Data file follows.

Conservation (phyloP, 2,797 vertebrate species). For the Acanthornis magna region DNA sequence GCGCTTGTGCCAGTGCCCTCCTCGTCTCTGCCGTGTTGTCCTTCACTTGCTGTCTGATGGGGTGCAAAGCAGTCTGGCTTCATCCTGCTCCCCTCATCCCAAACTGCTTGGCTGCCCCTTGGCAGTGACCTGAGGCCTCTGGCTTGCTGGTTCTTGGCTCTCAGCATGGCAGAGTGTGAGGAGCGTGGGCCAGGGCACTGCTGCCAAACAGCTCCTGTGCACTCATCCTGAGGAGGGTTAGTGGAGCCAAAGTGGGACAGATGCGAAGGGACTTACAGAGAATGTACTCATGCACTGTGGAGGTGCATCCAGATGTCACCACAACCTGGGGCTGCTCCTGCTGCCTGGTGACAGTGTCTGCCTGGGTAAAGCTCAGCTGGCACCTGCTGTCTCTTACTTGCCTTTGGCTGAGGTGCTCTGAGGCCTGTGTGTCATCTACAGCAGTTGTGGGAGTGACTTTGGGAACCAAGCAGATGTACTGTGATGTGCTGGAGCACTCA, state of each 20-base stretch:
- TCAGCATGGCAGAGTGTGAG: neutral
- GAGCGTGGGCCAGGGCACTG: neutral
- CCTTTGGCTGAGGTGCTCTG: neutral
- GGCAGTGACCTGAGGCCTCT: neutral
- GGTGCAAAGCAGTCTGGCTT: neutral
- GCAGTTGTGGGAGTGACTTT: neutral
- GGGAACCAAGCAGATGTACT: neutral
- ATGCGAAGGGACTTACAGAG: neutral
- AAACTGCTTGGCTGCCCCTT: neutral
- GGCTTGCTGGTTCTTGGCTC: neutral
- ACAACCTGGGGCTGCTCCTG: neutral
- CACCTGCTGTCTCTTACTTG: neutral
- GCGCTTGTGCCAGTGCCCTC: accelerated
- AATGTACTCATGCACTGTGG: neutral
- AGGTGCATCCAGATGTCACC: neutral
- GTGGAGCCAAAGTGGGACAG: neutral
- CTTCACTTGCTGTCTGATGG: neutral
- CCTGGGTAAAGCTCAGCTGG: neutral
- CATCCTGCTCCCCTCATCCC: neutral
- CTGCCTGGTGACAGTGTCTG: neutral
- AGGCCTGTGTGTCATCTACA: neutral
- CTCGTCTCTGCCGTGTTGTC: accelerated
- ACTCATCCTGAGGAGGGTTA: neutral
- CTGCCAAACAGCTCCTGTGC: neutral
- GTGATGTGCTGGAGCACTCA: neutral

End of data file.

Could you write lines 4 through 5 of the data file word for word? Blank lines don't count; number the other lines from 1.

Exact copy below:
- CCTTTGGCTGAGGTGCTCTG: neutral
- GGCAGTGACCTGAGGCCTCT: neutral